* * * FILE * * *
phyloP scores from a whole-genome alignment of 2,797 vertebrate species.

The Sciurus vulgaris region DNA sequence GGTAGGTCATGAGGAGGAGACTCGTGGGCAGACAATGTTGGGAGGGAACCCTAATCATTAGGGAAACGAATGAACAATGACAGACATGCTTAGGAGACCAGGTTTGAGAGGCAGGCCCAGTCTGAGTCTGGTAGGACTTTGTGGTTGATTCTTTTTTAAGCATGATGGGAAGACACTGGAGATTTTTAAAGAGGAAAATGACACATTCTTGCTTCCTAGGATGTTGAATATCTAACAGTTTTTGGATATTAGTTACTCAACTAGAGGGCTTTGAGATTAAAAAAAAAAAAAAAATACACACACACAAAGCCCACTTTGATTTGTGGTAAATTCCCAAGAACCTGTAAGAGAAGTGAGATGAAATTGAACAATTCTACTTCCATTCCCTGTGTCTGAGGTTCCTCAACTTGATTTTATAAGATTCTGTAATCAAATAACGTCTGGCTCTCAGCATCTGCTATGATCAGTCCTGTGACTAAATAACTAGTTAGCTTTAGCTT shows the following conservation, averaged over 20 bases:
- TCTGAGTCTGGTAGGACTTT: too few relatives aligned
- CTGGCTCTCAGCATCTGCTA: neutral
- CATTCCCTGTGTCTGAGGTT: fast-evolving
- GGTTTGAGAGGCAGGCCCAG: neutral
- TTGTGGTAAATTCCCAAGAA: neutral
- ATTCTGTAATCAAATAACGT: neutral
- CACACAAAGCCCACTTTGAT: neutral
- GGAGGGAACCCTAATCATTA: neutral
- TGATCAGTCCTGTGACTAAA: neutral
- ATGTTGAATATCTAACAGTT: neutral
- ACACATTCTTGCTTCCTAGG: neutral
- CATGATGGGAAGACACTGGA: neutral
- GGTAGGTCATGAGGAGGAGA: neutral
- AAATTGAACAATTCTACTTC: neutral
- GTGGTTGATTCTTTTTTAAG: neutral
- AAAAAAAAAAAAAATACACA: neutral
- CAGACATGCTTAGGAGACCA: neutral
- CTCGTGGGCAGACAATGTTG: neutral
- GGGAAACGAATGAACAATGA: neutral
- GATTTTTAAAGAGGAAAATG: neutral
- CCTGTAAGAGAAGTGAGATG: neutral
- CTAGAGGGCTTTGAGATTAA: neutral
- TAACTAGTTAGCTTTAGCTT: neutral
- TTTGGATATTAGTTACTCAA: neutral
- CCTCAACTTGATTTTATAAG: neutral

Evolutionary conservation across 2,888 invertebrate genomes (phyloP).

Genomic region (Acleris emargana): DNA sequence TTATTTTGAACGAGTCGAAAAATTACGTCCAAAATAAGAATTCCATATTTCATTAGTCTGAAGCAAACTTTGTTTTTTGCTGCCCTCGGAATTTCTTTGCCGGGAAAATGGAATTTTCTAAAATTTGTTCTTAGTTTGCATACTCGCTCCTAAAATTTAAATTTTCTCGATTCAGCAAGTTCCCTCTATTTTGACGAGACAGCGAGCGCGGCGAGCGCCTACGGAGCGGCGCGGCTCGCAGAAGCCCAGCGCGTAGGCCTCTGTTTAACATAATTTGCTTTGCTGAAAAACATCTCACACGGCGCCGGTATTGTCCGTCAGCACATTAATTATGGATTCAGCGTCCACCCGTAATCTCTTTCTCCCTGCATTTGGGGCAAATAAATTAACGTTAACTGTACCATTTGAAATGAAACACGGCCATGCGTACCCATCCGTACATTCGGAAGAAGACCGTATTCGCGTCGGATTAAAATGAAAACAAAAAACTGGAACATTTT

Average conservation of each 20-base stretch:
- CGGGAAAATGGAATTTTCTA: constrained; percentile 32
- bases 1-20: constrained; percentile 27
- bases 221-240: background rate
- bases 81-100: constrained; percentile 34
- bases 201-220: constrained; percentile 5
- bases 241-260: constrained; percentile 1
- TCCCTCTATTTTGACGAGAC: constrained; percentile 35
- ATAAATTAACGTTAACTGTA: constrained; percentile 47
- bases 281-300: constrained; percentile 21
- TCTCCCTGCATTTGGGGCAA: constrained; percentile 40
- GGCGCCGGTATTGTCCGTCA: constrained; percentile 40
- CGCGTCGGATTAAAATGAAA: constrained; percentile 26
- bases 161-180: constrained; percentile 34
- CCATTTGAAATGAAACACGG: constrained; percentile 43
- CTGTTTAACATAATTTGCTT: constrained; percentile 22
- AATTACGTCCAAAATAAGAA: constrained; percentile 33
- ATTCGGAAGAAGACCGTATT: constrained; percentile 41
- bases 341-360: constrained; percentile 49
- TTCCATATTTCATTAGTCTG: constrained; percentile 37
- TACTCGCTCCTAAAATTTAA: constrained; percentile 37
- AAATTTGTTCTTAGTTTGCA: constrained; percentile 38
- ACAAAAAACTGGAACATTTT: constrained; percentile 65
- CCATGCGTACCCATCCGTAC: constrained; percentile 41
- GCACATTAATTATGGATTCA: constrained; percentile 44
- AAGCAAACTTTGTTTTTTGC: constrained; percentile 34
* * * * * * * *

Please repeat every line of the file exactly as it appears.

phyloP scores from a whole-genome alignment of 2,797 vertebrate species.

The Sciurus vulgaris region DNA sequence GGTAGGTCATGAGGAGGAGACTCGTGGGCAGACAATGTTGGGAGGGAACCCTAATCATTAGGGAAACGAATGAACAATGACAGACATGCTTAGGAGACCAGGTTTGAGAGGCAGGCCCAGTCTGAGTCTGGTAGGACTTTGTGGTTGATTCTTTTTTAAGCATGATGGGAAGACACTGGAGATTTTTAAAGAGGAAAATGACACATTCTTGCTTCCTAGGATGTTGAATATCTAACAGTTTTTGGATATTAGTTACTCAACTAGAGGGCTTTGAGATTAAAAAAAAAAAAAAAATACACACACACAAAGCCCACTTTGATTTGTGGTAAATTCCCAAGAACCTGTAAGAGAAGTGAGATGAAATTGAACAATTCTACTTCCATTCCCTGTGTCTGAGGTTCCTCAACTTGATTTTATAAGATTCTGTAATCAAATAACGTCTGGCTCTCAGCATCTGCTATGATCAGTCCTGTGACTAAATAACTAGTTAGCTTTAGCTT shows the following conservation, averaged over 20 bases:
- TCTGAGTCTGGTAGGACTTT: too few relatives aligned
- CTGGCTCTCAGCATCTGCTA: neutral
- CATTCCCTGTGTCTGAGGTT: fast-evolving
- GGTTTGAGAGGCAGGCCCAG: neutral
- TTGTGGTAAATTCCCAAGAA: neutral
- ATTCTGTAATCAAATAACGT: neutral
- CACACAAAGCCCACTTTGAT: neutral
- GGAGGGAACCCTAATCATTA: neutral
- TGATCAGTCCTGTGACTAAA: neutral
- ATGTTGAATATCTAACAGTT: neutral
- ACACATTCTTGCTTCCTAGG: neutral
- CATGATGGGAAGACACTGGA: neutral
- GGTAGGTCATGAGGAGGAGA: neutral
- AAATTGAACAATTCTACTTC: neutral
- GTGGTTGATTCTTTTTTAAG: neutral
- AAAAAAAAAAAAAATACACA: neutral
- CAGACATGCTTAGGAGACCA: neutral
- CTCGTGGGCAGACAATGTTG: neutral
- GGGAAACGAATGAACAATGA: neutral
- GATTTTTAAAGAGGAAAATG: neutral
- CCTGTAAGAGAAGTGAGATG: neutral
- CTAGAGGGCTTTGAGATTAA: neutral
- TAACTAGTTAGCTTTAGCTT: neutral
- TTTGGATATTAGTTACTCAA: neutral
- CCTCAACTTGATTTTATAAG: neutral

Evolutionary conservation across 2,888 invertebrate genomes (phyloP).

Genomic region (Acleris emargana): DNA sequence TTATTTTGAACGAGTCGAAAAATTACGTCCAAAATAAGAATTCCATATTTCATTAGTCTGAAGCAAACTTTGTTTTTTGCTGCCCTCGGAATTTCTTTGCCGGGAAAATGGAATTTTCTAAAATTTGTTCTTAGTTTGCATACTCGCTCCTAAAATTTAAATTTTCTCGATTCAGCAAGTTCCCTCTATTTTGACGAGACAGCGAGCGCGGCGAGCGCCTACGGAGCGGCGCGGCTCGCAGAAGCCCAGCGCGTAGGCCTCTGTTTAACATAATTTGCTTTGCTGAAAAACATCTCACACGGCGCCGGTATTGTCCGTCAGCACATTAATTATGGATTCAGCGTCCACCCGTAATCTCTTTCTCCCTGCATTTGGGGCAAATAAATTAACGTTAACTGTACCATTTGAAATGAAACACGGCCATGCGTACCCATCCGTACATTCGGAAGAAGACCGTATTCGCGTCGGATTAAAATGAAAACAAAAAACTGGAACATTTT

Average conservation of each 20-base stretch:
- CGGGAAAATGGAATTTTCTA: constrained; percentile 32
- bases 1-20: constrained; percentile 27
- bases 221-240: background rate
- bases 81-100: constrained; percentile 34
- bases 201-220: constrained; percentile 5
- bases 241-260: constrained; percentile 1
- TCCCTCTATTTTGACGAGAC: constrained; percentile 35
- ATAAATTAACGTTAACTGTA: constrained; percentile 47
- bases 281-300: constrained; percentile 21
- TCTCCCTGCATTTGGGGCAA: constrained; percentile 40
- GGCGCCGGTATTGTCCGTCA: constrained; percentile 40
- CGCGTCGGATTAAAATGAAA: constrained; percentile 26
- bases 161-180: constrained; percentile 34
- CCATTTGAAATGAAACACGG: constrained; percentile 43
- CTGTTTAACATAATTTGCTT: constrained; percentile 22
- AATTACGTCCAAAATAAGAA: constrained; percentile 33
- ATTCGGAAGAAGACCGTATT: constrained; percentile 41
- bases 341-360: constrained; percentile 49
- TTCCATATTTCATTAGTCTG: constrained; percentile 37
- TACTCGCTCCTAAAATTTAA: constrained; percentile 37
- AAATTTGTTCTTAGTTTGCA: constrained; percentile 38
- ACAAAAAACTGGAACATTTT: constrained; percentile 65
- CCATGCGTACCCATCCGTAC: constrained; percentile 41
- GCACATTAATTATGGATTCA: constrained; percentile 44
- AAGCAAACTTTGTTTTTTGC: constrained; percentile 34